What if you had an electronic flight bag (EFB) that doubles as a backup multifunction display with airspeed, altimeter, attitude and heading indicators in case your glass-panel cockpit goes completely dark on a stormy night?
CMC Electronics is displaying its latest aviation GPS receiver here at the show, incorporating wide-area augmentation system (WAAS) technology. The IntegriFlight CMA-5024 aviation GPS receiver on view at Booth No. 145 provides space-based augmentation system (SBAS) and GPS primary means navigation as well as GPS approach capability. It is configured for both retrofit and OEM installations.
The Defense Department will remove its flight information publications, digital aeronautical flight information file and related aeronautical charts and publications from public sale effective October 1 this year.
Effective January 5, when filing an FAA flight plan (with the exception of filing through DUATS and flight service stations), RVSM-compliant operators are expected to file “/Q” (RVSM with a FMS or GPS) or “/W” (RVSM without FMS and GPS), as appropriate, for flight in RVSM airspace (between FL290 and FL410 inclusive).
Since it was disclosed late last month that President Bush has directed the Department of Defense to draw up plans for temporarily disabling the U.S. network of GPS satellites during a national crisis to prevent terrorists from using the technology, operators have been seeking more details and clarification of the policy. How U.S. policy would apply to Galileo, Europe’s planned GPS network, is unknown.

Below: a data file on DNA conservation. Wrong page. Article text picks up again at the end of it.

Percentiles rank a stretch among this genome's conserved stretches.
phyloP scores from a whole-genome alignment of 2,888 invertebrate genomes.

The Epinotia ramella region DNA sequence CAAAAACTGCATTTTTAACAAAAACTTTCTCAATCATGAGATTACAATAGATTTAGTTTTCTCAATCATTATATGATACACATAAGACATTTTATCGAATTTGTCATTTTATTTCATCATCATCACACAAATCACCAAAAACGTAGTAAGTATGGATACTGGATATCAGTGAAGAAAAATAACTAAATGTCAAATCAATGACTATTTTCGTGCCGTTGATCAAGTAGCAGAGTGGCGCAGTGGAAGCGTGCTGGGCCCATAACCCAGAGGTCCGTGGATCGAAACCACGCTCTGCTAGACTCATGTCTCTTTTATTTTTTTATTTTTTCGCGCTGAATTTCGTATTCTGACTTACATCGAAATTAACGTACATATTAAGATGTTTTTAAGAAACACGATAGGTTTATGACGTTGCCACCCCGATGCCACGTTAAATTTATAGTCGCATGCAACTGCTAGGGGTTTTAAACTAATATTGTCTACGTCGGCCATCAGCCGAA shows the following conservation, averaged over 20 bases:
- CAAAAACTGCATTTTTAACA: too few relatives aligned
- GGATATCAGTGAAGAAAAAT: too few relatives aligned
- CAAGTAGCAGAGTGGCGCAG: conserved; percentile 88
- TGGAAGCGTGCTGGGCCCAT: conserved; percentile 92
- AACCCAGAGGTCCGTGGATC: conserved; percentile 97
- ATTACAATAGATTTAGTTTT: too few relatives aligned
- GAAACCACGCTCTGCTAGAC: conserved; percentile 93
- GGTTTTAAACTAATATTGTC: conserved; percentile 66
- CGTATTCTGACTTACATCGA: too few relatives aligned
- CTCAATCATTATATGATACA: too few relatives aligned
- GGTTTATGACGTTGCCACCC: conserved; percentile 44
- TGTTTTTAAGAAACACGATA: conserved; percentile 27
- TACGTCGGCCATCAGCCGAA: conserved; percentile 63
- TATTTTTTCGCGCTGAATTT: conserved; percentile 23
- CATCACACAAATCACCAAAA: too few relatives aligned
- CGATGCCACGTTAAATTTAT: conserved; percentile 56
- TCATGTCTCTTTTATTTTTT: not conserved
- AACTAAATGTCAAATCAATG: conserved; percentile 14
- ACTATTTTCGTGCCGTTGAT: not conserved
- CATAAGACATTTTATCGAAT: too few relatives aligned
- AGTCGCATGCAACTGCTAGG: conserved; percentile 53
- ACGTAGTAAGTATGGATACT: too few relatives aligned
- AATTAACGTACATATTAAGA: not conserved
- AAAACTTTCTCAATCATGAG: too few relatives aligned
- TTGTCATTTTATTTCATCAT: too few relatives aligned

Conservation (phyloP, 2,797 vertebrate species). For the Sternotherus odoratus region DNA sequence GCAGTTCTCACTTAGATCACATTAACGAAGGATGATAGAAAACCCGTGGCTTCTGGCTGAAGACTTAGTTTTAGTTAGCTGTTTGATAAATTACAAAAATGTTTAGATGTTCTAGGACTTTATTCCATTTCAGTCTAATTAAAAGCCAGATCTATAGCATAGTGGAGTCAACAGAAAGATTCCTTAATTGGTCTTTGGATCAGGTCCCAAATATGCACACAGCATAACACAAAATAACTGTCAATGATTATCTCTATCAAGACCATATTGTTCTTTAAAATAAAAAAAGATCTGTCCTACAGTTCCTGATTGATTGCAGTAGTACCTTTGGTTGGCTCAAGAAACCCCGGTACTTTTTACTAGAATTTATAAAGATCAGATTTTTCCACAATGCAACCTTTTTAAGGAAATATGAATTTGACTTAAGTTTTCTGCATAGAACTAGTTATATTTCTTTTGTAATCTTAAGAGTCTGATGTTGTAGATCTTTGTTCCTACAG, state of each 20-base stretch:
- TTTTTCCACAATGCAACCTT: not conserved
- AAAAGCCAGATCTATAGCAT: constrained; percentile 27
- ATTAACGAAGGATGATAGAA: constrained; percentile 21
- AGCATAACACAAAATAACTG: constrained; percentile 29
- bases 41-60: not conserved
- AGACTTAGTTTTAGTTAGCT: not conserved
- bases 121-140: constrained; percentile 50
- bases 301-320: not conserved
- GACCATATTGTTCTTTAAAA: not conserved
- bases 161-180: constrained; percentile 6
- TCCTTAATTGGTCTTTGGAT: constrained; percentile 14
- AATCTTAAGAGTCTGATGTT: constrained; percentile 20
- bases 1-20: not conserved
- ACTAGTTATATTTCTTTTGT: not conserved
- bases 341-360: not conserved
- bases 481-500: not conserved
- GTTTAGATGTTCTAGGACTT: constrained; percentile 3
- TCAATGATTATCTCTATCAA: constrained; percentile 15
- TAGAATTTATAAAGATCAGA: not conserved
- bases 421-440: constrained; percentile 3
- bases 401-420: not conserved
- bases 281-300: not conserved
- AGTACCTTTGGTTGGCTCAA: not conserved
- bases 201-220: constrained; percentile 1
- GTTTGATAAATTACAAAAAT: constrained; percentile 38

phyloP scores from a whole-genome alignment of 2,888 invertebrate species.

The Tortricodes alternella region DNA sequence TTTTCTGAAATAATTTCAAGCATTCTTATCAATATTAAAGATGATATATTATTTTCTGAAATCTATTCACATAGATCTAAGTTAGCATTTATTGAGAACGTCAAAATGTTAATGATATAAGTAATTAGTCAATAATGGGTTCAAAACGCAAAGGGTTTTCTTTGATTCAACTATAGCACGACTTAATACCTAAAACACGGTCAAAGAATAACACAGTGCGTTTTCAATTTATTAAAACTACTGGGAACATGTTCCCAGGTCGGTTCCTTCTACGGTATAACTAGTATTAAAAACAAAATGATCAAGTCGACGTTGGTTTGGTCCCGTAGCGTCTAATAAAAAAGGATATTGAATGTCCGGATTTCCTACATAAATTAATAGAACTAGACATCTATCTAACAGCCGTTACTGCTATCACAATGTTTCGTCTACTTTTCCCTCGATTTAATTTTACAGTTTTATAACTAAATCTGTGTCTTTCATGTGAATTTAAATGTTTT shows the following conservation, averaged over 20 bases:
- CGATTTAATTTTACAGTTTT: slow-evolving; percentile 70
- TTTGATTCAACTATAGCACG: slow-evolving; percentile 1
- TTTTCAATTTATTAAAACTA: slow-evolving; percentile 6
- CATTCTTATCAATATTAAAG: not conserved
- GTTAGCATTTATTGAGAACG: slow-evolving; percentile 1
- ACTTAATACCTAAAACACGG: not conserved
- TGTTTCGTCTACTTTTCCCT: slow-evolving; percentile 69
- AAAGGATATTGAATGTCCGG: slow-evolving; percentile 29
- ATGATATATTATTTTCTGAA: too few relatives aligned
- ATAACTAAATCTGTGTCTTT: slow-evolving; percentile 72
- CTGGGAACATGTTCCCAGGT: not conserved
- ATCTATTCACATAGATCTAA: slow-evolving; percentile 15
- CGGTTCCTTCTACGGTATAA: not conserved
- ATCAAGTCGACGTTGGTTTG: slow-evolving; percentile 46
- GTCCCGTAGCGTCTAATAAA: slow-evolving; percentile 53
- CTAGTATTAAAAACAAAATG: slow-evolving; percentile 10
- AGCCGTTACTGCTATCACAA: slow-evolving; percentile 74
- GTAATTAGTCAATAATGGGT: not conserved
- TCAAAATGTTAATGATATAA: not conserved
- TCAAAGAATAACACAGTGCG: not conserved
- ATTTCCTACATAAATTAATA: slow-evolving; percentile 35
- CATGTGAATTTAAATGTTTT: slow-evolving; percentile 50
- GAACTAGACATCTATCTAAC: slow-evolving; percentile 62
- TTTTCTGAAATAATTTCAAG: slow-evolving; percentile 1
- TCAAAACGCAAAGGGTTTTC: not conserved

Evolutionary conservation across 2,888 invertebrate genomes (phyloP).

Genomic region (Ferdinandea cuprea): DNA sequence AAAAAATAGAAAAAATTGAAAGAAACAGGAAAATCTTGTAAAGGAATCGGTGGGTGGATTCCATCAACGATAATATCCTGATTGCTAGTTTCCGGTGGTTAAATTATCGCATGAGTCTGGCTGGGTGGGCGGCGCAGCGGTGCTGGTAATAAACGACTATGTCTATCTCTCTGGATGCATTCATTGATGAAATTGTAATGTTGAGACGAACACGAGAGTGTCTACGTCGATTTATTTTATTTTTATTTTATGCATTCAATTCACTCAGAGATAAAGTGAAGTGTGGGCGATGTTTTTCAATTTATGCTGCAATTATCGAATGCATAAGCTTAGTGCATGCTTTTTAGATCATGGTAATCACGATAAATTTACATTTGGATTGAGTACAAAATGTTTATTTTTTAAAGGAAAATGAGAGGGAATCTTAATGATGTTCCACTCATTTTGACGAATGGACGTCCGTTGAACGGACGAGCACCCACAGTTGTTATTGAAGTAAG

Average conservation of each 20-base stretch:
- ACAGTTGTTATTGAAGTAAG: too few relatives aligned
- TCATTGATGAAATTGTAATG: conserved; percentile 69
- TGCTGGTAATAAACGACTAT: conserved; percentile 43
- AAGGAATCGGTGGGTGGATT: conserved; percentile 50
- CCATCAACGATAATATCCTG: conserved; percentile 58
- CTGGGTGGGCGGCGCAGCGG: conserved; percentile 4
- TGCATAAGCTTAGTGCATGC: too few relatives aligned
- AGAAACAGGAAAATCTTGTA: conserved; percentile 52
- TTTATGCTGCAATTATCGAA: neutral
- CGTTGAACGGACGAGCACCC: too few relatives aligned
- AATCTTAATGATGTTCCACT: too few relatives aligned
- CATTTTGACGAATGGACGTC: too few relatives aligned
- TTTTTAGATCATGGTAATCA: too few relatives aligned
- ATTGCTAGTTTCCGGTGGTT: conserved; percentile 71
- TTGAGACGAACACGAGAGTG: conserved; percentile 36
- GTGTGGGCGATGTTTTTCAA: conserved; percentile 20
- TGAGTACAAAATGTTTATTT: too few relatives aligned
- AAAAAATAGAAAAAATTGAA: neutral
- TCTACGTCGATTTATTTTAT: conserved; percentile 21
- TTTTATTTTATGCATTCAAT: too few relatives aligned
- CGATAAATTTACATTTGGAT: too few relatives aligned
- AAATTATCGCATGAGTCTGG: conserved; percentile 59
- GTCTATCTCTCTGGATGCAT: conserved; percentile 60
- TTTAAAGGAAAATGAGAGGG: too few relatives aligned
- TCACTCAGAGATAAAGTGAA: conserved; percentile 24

Nav Canada, the company that runs Canada’s ATC system, reports that because of favorable financial results in its most recent quarter and the preliminary outlook for the balance of the current and following fiscal year, it does not expect to increase customer service charges in the near term, “provided there are no unanticipated adverse developments.” The company’s most recent financial statement is available at
Want to see your tax dollars at work in aviation? Then attend SATS 2005: A Transformation in Air Travel, scheduled for June 5 to 7 at Danville Airport, Va. The event will showcase technologies learned from the Small Aircraft Transportation System (SATS), a $69 million project launched in 2000 to help develop new-technology avionics and light aircraft.
People tend to think of NASA’s Small Aircraft Transportation System (SATS) project as a far-fetched plan to put an airplane in every garage and turn the skies of America into tomorrow’s commuter byways. The truth is the SATS program will bring GPS-based “highway in the sky” instrument approaches with lower minimums to hundreds of smaller airports, many of them used today by business aircraft.
To help business aircraft operators cope with new Rnav routes and procedures that took effect last month, the FAA is developing a Web-based RAIM (receiver autonomous integrity monitor) prediction service that will be made available for general use by flight crews, according to NBAA.
The FAA’s Flight Technologies and Procedures Division will host its second annual New Technologies Implementation Workshop from November 29 to December 1 at the Sheraton National Hotel in Arlington, Va. The event will focus on innovations aimed at improving airspace efficiency and safety, according to the workshop program.